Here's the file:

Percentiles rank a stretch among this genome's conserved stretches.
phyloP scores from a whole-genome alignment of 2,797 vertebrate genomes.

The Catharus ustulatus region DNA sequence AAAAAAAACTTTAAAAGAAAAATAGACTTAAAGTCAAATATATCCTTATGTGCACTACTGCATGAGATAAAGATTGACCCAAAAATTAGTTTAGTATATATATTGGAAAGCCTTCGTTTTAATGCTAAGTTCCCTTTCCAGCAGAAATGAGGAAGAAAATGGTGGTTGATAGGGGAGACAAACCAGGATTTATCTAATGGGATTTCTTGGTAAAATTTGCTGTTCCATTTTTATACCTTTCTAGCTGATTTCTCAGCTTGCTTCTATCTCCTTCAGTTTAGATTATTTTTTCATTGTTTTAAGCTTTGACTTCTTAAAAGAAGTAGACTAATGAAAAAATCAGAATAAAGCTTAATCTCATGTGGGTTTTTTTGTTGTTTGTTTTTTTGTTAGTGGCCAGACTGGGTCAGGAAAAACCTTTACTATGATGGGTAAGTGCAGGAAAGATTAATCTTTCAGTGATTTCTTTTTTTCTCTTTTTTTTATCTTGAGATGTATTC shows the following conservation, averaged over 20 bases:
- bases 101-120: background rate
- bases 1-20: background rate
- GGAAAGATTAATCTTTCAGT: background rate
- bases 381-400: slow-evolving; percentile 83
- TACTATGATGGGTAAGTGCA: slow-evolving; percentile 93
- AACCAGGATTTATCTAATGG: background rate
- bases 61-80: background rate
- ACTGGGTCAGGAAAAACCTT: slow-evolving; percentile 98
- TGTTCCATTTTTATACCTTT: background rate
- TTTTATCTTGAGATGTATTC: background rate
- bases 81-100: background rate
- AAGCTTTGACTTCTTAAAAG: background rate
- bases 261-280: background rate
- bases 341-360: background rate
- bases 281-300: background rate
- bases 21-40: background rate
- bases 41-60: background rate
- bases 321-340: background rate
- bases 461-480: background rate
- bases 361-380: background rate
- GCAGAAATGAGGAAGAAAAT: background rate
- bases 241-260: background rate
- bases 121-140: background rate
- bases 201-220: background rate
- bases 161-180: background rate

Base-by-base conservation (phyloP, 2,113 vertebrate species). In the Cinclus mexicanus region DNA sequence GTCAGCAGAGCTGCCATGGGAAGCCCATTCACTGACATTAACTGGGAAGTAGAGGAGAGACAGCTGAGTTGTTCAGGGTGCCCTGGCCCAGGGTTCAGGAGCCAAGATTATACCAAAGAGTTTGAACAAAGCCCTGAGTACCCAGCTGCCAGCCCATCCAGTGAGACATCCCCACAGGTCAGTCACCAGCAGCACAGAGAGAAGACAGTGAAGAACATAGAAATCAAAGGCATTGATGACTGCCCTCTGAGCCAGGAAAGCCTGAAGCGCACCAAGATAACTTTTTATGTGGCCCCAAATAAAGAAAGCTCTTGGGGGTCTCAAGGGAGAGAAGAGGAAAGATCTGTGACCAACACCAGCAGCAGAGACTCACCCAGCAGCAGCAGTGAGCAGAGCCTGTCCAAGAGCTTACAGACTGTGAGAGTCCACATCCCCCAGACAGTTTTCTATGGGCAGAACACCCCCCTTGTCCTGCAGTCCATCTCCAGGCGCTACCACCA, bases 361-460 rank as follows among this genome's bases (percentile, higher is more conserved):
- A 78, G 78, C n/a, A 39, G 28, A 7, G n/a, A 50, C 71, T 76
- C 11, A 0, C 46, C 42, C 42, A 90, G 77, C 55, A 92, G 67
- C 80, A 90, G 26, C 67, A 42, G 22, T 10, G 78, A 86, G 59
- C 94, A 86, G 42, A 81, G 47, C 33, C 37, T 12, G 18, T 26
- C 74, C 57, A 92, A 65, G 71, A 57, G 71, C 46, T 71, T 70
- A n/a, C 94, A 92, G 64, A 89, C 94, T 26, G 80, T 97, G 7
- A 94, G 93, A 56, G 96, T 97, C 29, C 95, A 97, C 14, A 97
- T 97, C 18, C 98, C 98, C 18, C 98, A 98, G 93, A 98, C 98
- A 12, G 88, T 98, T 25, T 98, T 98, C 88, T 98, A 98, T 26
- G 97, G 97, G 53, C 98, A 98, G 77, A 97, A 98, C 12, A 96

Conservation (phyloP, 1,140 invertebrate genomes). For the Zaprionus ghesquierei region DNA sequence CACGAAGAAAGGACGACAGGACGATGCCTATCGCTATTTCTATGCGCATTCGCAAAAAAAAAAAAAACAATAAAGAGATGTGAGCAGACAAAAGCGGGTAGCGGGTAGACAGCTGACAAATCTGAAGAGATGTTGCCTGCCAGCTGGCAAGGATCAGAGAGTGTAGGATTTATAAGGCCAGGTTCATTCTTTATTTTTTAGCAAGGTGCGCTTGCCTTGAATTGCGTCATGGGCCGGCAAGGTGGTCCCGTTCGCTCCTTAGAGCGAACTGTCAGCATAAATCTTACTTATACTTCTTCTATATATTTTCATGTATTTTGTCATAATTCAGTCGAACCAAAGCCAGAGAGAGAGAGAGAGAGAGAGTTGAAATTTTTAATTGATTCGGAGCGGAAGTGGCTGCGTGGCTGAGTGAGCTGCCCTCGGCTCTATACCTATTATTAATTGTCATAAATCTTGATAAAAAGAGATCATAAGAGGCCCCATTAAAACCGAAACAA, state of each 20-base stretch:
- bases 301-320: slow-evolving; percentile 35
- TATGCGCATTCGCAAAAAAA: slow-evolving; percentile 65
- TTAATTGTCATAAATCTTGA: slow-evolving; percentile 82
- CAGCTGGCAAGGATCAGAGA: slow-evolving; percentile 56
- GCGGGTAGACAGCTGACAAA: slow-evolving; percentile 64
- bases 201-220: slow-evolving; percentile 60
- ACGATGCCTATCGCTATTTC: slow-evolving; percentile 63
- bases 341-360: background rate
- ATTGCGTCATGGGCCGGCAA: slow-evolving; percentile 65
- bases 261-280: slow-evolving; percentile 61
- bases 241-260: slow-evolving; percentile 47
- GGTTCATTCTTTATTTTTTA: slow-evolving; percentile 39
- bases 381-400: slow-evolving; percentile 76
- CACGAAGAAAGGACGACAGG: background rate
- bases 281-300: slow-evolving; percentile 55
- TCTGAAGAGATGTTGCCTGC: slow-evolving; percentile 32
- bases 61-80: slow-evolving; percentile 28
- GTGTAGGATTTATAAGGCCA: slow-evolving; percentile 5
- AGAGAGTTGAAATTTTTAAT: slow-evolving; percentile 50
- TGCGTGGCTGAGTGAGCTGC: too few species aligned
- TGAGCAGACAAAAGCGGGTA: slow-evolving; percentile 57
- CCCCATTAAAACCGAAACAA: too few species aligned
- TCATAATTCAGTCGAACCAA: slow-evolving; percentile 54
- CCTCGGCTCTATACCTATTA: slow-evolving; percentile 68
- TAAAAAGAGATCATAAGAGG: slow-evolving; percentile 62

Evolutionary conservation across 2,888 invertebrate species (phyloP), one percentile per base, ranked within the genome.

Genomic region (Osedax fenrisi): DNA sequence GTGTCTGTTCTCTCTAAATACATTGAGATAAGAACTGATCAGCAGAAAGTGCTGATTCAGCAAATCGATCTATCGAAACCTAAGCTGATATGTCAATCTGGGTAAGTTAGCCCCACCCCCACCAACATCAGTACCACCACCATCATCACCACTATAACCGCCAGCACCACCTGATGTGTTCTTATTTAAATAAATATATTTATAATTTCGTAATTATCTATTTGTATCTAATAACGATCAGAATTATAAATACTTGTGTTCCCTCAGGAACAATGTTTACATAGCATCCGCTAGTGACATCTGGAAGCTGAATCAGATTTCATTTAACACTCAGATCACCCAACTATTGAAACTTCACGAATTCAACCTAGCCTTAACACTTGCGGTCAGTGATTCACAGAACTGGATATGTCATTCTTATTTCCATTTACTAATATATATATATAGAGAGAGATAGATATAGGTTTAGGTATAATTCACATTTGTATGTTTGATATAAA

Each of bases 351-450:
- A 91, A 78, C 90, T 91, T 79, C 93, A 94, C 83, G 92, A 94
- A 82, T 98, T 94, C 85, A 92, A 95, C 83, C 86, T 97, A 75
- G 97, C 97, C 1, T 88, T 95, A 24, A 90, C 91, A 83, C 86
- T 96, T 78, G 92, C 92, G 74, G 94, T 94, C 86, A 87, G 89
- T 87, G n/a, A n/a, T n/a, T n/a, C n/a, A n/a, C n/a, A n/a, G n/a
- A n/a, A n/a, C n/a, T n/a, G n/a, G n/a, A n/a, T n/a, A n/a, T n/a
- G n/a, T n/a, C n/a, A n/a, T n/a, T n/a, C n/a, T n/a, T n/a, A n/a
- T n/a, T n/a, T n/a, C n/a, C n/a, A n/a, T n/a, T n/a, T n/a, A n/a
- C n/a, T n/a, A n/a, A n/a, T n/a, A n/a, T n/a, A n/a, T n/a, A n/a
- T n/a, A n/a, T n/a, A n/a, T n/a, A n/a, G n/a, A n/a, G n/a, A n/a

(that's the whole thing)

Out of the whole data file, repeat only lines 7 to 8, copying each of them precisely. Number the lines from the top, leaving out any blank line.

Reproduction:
- bases 381-400: slow-evolving; percentile 83
- TACTATGATGGGTAAGTGCA: slow-evolving; percentile 93